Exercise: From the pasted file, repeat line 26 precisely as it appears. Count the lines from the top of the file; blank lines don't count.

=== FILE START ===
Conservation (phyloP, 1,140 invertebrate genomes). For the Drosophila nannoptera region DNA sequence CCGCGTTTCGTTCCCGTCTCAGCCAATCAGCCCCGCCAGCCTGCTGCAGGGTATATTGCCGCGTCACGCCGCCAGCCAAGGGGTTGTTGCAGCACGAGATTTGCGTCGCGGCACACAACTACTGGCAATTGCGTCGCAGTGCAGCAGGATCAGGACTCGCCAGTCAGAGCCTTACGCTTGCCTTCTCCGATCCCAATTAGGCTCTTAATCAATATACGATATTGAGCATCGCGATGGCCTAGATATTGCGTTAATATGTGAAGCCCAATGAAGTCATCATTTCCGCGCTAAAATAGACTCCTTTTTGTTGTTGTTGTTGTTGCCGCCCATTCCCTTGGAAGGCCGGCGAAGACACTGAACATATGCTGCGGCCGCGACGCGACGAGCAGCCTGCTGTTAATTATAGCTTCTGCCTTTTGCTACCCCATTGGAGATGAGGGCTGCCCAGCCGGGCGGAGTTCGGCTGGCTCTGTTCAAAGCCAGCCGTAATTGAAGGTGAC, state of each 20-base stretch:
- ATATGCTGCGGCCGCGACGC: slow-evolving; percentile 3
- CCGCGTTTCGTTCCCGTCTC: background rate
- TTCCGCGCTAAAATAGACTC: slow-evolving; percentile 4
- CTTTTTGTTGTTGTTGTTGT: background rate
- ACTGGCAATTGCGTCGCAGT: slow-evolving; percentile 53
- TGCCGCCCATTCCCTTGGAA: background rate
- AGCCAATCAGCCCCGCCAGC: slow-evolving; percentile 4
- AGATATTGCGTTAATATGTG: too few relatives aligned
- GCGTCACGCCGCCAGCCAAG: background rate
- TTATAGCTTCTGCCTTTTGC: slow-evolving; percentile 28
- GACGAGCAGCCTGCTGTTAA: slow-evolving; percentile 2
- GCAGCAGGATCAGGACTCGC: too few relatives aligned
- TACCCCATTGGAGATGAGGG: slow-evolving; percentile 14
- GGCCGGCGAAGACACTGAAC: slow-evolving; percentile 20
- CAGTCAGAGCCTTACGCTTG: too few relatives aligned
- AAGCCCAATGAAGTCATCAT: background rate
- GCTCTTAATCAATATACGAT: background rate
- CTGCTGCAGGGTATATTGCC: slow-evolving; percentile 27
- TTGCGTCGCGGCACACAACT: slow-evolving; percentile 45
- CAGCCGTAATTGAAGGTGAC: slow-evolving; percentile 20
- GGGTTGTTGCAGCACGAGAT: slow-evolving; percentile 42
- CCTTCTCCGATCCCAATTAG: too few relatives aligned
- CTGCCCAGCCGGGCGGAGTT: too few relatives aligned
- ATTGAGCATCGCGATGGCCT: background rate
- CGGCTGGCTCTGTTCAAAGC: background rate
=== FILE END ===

- CGGCTGGCTCTGTTCAAAGC: background rate